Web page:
fly fishing

Fly casting can often be improved by slowing down and casting easier

Very good article on casting technique on Gink & Gasoline site:

Read the title of this post and try to live by it. It’s my attempt in “one sentence”, to help fly anglers quickly improve their fly casting, and it’s made me twice fly caster and fisherman I am today. There’s lots more to fly casting than slowing down and casting easier, but if anglers focus on doing both together, they often will find that it can greatly improve their overall technique and control. Ask any professional sports athlete how they maximize their performance and potential, and almost all will reply with excellent technique. It’s no different in fly casting. If you want your fly casting to reach its full potential, you have to first build a strong foundation of fly casting mechanics and principles that you can consistently live by on the water. I’ve found personally that when I take the time to slow down and cast the fly rod with less power, it’s much easier for me to focus on the most important element of my fly casting, my technique… [read full article] (Link fixed)

Posted by Tony Bishop in fly fishing, fly fishing how-to, fly fishing tips

Fishing Minus the Hero Shots

Kirk Deeter from Field and Stream and Midcurrent is one of the better fishing writers, so I found this article about using ‘grip and grin’ shots to bolster a weak story very helpful to budding writers.

Especially those who want to break out of the morass of bland rubbish writing supported by same-old-same-old-pictures, and instead deliver words that make pictures in the readers mind.

Money line:

“You see, I’m not a grip ‘n grin man.  I prefer to fish from the shadows, and stay in the shadows, even after I land something big.  I have a face that’s made for radio, and a passion for fly fishing that’s rooted somewhere that can’t be captured, no matter how many megapixels are devoted to it.”

Read full article here.

Posted by Tony Bishop in fishing media, fly fishing, fly fishing how-to

Unexpectedly Great Fishing: Again!

A couple of my previous articles, ‘Expect the Unexpected’ and ‘No Great Expectations’, were based on the sometimes fabulous fishing that seems to pop-up out of nowhere.

I have just had five days of truly unexpected and exceptional fishing.apr5rainbow2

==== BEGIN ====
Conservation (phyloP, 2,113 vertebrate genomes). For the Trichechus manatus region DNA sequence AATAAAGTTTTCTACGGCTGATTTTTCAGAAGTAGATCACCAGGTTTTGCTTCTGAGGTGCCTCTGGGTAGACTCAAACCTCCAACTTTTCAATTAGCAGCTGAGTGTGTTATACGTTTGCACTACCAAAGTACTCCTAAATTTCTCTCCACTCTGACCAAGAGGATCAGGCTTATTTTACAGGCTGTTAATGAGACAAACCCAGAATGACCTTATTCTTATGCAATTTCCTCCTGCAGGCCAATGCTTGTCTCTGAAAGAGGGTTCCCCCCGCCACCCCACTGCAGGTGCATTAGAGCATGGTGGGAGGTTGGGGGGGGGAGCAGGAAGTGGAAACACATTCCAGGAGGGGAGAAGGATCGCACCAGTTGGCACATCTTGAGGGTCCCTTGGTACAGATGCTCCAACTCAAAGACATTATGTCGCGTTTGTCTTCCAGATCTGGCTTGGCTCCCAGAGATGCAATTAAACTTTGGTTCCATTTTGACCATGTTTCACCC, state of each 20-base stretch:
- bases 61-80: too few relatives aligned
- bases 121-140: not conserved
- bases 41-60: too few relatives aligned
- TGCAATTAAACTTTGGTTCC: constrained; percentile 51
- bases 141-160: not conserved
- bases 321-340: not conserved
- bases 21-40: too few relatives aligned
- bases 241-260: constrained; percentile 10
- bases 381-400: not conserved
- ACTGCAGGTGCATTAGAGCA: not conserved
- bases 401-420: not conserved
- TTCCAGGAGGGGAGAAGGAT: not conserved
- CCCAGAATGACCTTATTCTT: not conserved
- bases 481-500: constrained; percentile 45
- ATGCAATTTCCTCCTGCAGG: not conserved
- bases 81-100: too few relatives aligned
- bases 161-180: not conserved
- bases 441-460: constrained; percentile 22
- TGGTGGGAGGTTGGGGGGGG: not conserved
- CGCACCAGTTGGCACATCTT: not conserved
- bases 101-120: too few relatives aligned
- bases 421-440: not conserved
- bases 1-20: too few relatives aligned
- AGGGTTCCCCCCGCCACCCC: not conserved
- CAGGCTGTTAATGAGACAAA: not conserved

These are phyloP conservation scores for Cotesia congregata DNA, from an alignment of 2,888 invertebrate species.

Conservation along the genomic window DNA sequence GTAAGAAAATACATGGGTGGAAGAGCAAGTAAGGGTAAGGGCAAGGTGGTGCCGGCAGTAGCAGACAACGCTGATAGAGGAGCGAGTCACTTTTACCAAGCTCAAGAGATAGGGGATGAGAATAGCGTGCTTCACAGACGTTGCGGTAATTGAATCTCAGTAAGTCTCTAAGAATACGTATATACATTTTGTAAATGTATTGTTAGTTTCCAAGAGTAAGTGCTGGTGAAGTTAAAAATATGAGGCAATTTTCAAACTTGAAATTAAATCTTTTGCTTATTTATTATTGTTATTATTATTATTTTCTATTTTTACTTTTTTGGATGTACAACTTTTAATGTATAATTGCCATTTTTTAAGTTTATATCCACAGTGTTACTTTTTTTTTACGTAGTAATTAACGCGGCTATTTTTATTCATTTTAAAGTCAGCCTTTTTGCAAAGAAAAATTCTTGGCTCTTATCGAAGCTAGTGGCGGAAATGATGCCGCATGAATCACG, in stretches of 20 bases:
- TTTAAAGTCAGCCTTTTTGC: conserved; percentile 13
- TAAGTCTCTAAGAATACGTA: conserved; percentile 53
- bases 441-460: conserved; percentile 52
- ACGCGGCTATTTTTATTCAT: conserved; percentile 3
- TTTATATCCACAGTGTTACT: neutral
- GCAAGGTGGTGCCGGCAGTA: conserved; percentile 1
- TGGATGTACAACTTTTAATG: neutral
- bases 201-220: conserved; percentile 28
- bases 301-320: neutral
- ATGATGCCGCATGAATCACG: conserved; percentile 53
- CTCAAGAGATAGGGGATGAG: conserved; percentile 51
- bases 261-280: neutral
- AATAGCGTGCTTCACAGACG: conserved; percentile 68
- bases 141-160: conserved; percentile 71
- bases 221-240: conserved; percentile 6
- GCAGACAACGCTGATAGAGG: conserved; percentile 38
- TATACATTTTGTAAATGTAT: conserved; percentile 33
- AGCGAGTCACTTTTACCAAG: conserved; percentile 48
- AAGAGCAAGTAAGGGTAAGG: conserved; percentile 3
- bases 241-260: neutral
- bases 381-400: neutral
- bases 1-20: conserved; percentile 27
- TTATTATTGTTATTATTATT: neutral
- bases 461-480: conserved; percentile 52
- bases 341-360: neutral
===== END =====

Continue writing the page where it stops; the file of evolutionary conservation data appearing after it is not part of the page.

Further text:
Like other trips like this, it all started out pretty much as usual. I was going down to the Taupo region of the central North Island of New Zealand, for what I hoped would coincide with the start of annual run of brown trout into the rivers and streams that flow into Lake Taupo.

I arrived to weather that was also pretty much as expected for autumn, clear skies, (maybe too clear) and a hint of a chill in the air. The main river I was going to fish, the Tauranga-Taupo, was low and very clear, again, maybe too clear. So, I was not expecting great fishing.

The next morning I set off up the river, and found there was no one else on the river where I was fishing. Big plus tick for that.

I also noticed lots of fish in the river. Well, to be truthful, for the first hour or two, most noticed me about one second before I noticed them fleeing to wherever it is where trout go when they notice fishermen.

But soon enough I shook off the city cloak of unawareness, and began to notice fish before they noticed me, and fling a fly at them. Sometimes they liked the fly and bit it, other times they treated the fly with utter disdain, and after repeated casts slowly moved off to that secret trout place.

Now, you may remember I was down at Taupo to catch browns, but I never saw one, but rainbows where there in big numbers.

Big numbers of rainbows was encouraging, but what was even more encouraging and unexpected was the size of the fish. In recent years the average size of Taupo area rainbows has been in decline, to the point where any fish over three pounds was considered a good catch.

Recent reports however suggested that the average rainbow size and condition coming up to spawning was well up on recent years.

The reports were spot on. That first day I caught and released 16 or 17 fish, not one of which was less than 3lb. Most were over a pound or two over that weight, a couple may have been even bigger.

The fish were in wonderful condition, deep and round, fat as butter, and fought long and hard… [full story]

(Terrible photo I know – but left my camera at home – and my phone camera is, well you can see.)

Posted by Tony Bishop in Fishing Travel, fly fishing, my fishing trips, New Zealand Fishing

Four more fishing quotes and sayings–Oct 25 2010

Just put up four more fishing quotes and sayings, numbers 1002 – 1005.

My pick from current crop:

“Angling is very different from other sport because of the role the fish has to play. Success or failure depends on the reaction and response of the fish.  In most other sports, if the participant performs well, then the result will reflect this. In angling the performer may well give a perfect performance in all the skills required but all will be in vain if the fish does not respond.  In angling, so much of the initiative lies with the fish: unless the angler can offer him something that brings a response, all is in vain”

– Moc and Hywell Morgan – Flyfishing and Flytying Magazine (UK) Nov 2009

Posted by Tony Bishop in fishing quotes, fly fishing